A group that considers itself a public watchdog of the West Kelowna city council is criticizing the city for building the second phase of the Boucherie Road improvement with telephone poles that are located in the middle of the sidewalk.
The Audience Group says the new road is too narrow and feels restricted and points to new bike lanes it predicts only a few people will use.
But it what it has really zoomed in on is the placement of the poles.
“Don’t forget to try out our very friendly brand new sidewalks with their adorable telephone poles in the middle (the blind and wheelchair bound need not try out our new sidewalks for fear of injury and law suit),” says a the group sarcastically in news release.
The group criticizes the city for what is clearly a planning mistake, saying city council did not learn from missteps made when it rebuilt another stretch of the road a few years ago, allowing a centre boulevard that created a roadways considered too narrow on each side.
Council specifically told its consultant working on the second phase of the project it did not want a boulevard included this time.
The second phase is costing $8.7 million for the 1.3 kilometres of road in Lakeview Heights and a new water main underneath it.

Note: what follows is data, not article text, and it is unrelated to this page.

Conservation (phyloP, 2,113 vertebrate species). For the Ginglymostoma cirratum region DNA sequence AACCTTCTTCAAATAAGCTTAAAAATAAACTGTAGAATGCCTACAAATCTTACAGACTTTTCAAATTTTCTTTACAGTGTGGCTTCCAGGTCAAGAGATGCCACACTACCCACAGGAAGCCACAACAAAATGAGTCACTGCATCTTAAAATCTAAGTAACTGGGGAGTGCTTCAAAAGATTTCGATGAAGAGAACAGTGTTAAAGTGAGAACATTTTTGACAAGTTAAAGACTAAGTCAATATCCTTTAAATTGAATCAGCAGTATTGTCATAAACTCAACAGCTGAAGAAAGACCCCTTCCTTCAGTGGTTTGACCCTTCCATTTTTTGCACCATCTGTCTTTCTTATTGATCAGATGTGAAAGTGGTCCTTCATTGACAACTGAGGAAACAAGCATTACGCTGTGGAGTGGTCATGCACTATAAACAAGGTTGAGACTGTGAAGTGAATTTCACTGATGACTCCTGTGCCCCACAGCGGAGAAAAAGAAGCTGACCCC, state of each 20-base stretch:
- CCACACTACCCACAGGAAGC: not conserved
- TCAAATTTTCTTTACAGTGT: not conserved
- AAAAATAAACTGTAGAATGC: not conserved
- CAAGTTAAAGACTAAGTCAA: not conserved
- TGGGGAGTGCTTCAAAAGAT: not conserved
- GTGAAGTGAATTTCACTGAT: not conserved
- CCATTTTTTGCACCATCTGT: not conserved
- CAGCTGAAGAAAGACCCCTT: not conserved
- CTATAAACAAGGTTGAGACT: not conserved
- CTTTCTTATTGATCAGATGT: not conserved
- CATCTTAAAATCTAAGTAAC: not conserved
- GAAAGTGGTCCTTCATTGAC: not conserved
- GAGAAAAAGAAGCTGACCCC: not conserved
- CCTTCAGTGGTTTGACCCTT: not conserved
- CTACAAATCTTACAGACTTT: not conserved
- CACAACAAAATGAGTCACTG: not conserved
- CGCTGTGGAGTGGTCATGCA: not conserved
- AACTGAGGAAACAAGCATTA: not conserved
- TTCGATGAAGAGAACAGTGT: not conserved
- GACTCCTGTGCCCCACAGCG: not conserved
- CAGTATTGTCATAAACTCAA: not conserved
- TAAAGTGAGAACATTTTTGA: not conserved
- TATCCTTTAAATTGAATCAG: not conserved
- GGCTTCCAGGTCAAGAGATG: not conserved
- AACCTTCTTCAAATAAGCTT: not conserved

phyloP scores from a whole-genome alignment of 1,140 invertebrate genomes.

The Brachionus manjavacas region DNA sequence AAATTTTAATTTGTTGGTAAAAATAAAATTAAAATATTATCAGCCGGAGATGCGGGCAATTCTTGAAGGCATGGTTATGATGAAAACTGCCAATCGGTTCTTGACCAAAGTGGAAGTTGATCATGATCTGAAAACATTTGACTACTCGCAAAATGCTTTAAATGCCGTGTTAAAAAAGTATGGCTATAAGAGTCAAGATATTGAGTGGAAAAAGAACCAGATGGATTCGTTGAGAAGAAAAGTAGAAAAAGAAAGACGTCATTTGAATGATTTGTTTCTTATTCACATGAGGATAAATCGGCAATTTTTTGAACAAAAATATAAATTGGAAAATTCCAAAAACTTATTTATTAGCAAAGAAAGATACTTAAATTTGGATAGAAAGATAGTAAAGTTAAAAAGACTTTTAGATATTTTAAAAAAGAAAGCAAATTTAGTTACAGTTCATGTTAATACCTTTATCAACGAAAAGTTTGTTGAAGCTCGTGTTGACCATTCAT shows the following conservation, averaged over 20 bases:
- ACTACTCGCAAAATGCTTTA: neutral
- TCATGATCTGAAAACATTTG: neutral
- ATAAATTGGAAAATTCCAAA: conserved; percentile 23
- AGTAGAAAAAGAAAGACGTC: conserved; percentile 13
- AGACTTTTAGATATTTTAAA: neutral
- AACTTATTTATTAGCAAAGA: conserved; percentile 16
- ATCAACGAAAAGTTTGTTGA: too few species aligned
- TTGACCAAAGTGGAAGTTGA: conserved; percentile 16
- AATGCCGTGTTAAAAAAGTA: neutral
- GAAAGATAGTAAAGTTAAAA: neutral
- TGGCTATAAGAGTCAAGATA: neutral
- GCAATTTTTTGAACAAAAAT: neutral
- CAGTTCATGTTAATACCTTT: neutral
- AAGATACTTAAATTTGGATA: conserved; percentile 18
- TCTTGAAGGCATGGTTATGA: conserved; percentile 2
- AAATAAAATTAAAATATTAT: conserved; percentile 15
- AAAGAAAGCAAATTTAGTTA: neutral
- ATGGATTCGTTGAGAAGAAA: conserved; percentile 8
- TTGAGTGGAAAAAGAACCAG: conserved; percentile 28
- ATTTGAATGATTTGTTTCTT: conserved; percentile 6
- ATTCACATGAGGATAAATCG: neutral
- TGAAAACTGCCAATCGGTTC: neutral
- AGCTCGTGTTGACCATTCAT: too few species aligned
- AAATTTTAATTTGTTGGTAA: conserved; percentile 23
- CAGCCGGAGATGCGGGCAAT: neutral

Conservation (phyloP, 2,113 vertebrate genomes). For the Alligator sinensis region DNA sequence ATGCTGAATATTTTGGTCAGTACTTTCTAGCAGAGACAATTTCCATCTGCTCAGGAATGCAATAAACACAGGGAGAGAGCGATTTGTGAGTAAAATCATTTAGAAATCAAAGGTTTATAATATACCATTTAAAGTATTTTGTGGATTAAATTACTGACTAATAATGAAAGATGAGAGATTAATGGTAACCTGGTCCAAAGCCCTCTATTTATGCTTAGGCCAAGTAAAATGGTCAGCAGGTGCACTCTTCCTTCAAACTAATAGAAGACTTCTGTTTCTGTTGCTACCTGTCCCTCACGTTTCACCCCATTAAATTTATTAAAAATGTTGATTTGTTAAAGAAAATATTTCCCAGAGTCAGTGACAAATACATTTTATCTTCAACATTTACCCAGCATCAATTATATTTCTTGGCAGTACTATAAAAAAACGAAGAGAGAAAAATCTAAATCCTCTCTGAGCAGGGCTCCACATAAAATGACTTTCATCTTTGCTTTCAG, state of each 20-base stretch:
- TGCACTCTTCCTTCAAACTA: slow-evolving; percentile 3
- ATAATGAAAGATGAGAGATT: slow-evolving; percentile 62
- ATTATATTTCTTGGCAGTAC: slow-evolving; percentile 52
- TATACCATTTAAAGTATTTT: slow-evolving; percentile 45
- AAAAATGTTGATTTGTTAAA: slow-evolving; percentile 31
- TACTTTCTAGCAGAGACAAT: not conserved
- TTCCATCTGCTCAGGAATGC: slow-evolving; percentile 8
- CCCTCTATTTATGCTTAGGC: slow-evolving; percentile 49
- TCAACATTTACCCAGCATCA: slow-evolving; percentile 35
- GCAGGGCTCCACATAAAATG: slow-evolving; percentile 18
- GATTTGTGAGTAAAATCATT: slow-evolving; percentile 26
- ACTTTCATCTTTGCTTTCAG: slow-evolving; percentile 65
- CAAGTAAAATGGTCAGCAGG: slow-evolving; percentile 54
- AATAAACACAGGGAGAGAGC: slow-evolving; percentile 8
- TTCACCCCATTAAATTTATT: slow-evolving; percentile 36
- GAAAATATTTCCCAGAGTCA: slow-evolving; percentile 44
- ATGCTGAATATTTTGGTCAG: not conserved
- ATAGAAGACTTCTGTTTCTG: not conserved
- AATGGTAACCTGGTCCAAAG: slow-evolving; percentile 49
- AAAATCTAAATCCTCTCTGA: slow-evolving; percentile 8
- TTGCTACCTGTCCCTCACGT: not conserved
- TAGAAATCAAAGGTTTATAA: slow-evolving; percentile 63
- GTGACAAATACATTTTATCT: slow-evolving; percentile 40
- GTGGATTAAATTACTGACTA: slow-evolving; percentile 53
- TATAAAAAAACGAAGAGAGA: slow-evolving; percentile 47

“The city paid out approximately $300,000 to a consultant to design this painful example of idiocy,” says the group.
“Whoever designed this should be banned from ever planning any city project again—or, at the very least, be made to pay for the relocation of the telephone poles.
For its part, the city acknowledges a mistake with the placement of the poles in the sidewalk was made but says it was noticed too late.
When the design wasapproved it says nothing was seen to indicate where they would be located.
The city now say Telus has agreed to move five of the poles and the remaining four will have the sidewalk around them realigned at an estimated cost of $8,000.
The group also does not like the placement and cost of two traffic roundabouts that are part of the project and says they are not centred and could cause traffic problems in future.
Boucherie Road is part of the city’s tourist “Wine Trail” route.
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